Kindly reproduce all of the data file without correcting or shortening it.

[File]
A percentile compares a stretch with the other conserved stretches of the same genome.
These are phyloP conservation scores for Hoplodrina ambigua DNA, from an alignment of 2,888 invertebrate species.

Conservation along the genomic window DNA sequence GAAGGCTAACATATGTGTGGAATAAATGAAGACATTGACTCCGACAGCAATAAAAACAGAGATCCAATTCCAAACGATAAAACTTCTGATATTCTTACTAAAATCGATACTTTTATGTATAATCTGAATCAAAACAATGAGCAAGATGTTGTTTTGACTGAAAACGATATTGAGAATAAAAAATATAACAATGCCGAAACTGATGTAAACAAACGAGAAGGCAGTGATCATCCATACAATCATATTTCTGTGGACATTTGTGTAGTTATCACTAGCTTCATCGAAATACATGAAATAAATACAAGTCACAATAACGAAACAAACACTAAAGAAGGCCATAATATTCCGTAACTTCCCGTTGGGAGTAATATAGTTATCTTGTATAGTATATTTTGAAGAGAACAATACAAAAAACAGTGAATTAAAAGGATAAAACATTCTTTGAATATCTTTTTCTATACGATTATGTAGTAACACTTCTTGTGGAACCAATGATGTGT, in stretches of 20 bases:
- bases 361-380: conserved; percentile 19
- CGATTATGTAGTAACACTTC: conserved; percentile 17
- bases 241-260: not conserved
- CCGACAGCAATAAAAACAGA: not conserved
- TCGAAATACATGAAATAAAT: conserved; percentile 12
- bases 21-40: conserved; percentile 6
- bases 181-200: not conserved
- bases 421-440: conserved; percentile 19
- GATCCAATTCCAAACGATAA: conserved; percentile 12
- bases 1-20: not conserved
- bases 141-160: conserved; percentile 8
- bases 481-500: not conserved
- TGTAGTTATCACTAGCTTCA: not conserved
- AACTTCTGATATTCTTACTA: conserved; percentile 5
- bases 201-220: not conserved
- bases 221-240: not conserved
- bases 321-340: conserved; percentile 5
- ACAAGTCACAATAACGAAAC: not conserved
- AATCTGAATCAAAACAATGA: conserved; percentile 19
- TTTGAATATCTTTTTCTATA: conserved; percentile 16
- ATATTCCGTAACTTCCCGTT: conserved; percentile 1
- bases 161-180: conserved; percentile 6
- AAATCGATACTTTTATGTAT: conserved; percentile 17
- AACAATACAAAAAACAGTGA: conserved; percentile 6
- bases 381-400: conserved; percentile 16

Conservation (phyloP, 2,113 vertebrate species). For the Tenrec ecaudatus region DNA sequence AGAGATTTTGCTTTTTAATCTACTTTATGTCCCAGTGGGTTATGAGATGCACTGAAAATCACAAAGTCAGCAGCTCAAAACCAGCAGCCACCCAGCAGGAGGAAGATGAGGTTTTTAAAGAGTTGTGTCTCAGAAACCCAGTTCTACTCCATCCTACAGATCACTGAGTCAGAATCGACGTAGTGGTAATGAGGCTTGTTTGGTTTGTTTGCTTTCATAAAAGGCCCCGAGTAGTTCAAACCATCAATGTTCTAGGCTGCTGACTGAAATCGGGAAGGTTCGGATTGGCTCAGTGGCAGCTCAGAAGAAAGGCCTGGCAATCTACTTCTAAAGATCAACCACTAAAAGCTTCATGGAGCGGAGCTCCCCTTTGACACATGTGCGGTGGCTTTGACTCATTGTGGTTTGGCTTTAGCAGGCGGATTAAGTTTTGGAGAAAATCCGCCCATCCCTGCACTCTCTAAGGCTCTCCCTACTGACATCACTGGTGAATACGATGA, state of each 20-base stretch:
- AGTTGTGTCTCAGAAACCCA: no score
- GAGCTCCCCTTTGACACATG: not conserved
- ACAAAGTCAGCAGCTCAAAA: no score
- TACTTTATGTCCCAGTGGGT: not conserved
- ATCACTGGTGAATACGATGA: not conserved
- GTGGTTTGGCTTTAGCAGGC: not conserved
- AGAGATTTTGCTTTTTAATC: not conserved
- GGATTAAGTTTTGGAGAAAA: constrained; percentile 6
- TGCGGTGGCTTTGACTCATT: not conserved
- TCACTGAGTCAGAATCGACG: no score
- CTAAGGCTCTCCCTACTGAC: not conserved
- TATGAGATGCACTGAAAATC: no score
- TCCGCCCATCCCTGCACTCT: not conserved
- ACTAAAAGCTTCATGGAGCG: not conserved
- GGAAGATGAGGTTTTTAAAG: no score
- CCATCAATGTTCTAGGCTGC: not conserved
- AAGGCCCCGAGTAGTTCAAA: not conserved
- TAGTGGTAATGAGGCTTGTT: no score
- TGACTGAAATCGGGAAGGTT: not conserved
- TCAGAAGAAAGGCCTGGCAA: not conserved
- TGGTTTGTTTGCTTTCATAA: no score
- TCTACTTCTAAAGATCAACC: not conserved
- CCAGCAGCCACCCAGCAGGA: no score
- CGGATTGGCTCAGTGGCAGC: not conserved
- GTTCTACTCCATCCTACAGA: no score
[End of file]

A percentile compares a stretch with the other conserved stretches of the same genome.
These are phyloP conservation scores for Hoplodrina ambigua DNA, from an alignment of 2,888 invertebrate species.

Conservation along the genomic window DNA sequence GAAGGCTAACATATGTGTGGAATAAATGAAGACATTGACTCCGACAGCAATAAAAACAGAGATCCAATTCCAAACGATAAAACTTCTGATATTCTTACTAAAATCGATACTTTTATGTATAATCTGAATCAAAACAATGAGCAAGATGTTGTTTTGACTGAAAACGATATTGAGAATAAAAAATATAACAATGCCGAAACTGATGTAAACAAACGAGAAGGCAGTGATCATCCATACAATCATATTTCTGTGGACATTTGTGTAGTTATCACTAGCTTCATCGAAATACATGAAATAAATACAAGTCACAATAACGAAACAAACACTAAAGAAGGCCATAATATTCCGTAACTTCCCGTTGGGAGTAATATAGTTATCTTGTATAGTATATTTTGAAGAGAACAATACAAAAAACAGTGAATTAAAAGGATAAAACATTCTTTGAATATCTTTTTCTATACGATTATGTAGTAACACTTCTTGTGGAACCAATGATGTGT, in stretches of 20 bases:
- bases 361-380: conserved; percentile 19
- CGATTATGTAGTAACACTTC: conserved; percentile 17
- bases 241-260: not conserved
- CCGACAGCAATAAAAACAGA: not conserved
- TCGAAATACATGAAATAAAT: conserved; percentile 12
- bases 21-40: conserved; percentile 6
- bases 181-200: not conserved
- bases 421-440: conserved; percentile 19
- GATCCAATTCCAAACGATAA: conserved; percentile 12
- bases 1-20: not conserved
- bases 141-160: conserved; percentile 8
- bases 481-500: not conserved
- TGTAGTTATCACTAGCTTCA: not conserved
- AACTTCTGATATTCTTACTA: conserved; percentile 5
- bases 201-220: not conserved
- bases 221-240: not conserved
- bases 321-340: conserved; percentile 5
- ACAAGTCACAATAACGAAAC: not conserved
- AATCTGAATCAAAACAATGA: conserved; percentile 19
- TTTGAATATCTTTTTCTATA: conserved; percentile 16
- ATATTCCGTAACTTCCCGTT: conserved; percentile 1
- bases 161-180: conserved; percentile 6
- AAATCGATACTTTTATGTAT: conserved; percentile 17
- AACAATACAAAAAACAGTGA: conserved; percentile 6
- bases 381-400: conserved; percentile 16

Conservation (phyloP, 2,113 vertebrate species). For the Tenrec ecaudatus region DNA sequence AGAGATTTTGCTTTTTAATCTACTTTATGTCCCAGTGGGTTATGAGATGCACTGAAAATCACAAAGTCAGCAGCTCAAAACCAGCAGCCACCCAGCAGGAGGAAGATGAGGTTTTTAAAGAGTTGTGTCTCAGAAACCCAGTTCTACTCCATCCTACAGATCACTGAGTCAGAATCGACGTAGTGGTAATGAGGCTTGTTTGGTTTGTTTGCTTTCATAAAAGGCCCCGAGTAGTTCAAACCATCAATGTTCTAGGCTGCTGACTGAAATCGGGAAGGTTCGGATTGGCTCAGTGGCAGCTCAGAAGAAAGGCCTGGCAATCTACTTCTAAAGATCAACCACTAAAAGCTTCATGGAGCGGAGCTCCCCTTTGACACATGTGCGGTGGCTTTGACTCATTGTGGTTTGGCTTTAGCAGGCGGATTAAGTTTTGGAGAAAATCCGCCCATCCCTGCACTCTCTAAGGCTCTCCCTACTGACATCACTGGTGAATACGATGA, state of each 20-base stretch:
- AGTTGTGTCTCAGAAACCCA: no score
- GAGCTCCCCTTTGACACATG: not conserved
- ACAAAGTCAGCAGCTCAAAA: no score
- TACTTTATGTCCCAGTGGGT: not conserved
- ATCACTGGTGAATACGATGA: not conserved
- GTGGTTTGGCTTTAGCAGGC: not conserved
- AGAGATTTTGCTTTTTAATC: not conserved
- GGATTAAGTTTTGGAGAAAA: constrained; percentile 6
- TGCGGTGGCTTTGACTCATT: not conserved
- TCACTGAGTCAGAATCGACG: no score
- CTAAGGCTCTCCCTACTGAC: not conserved
- TATGAGATGCACTGAAAATC: no score
- TCCGCCCATCCCTGCACTCT: not conserved
- ACTAAAAGCTTCATGGAGCG: not conserved
- GGAAGATGAGGTTTTTAAAG: no score
- CCATCAATGTTCTAGGCTGC: not conserved
- AAGGCCCCGAGTAGTTCAAA: not conserved
- TAGTGGTAATGAGGCTTGTT: no score
- TGACTGAAATCGGGAAGGTT: not conserved
- TCAGAAGAAAGGCCTGGCAA: not conserved
- TGGTTTGTTTGCTTTCATAA: no score
- TCTACTTCTAAAGATCAACC: not conserved
- CCAGCAGCCACCCAGCAGGA: no score
- CGGATTGGCTCAGTGGCAGC: not conserved
- GTTCTACTCCATCCTACAGA: no score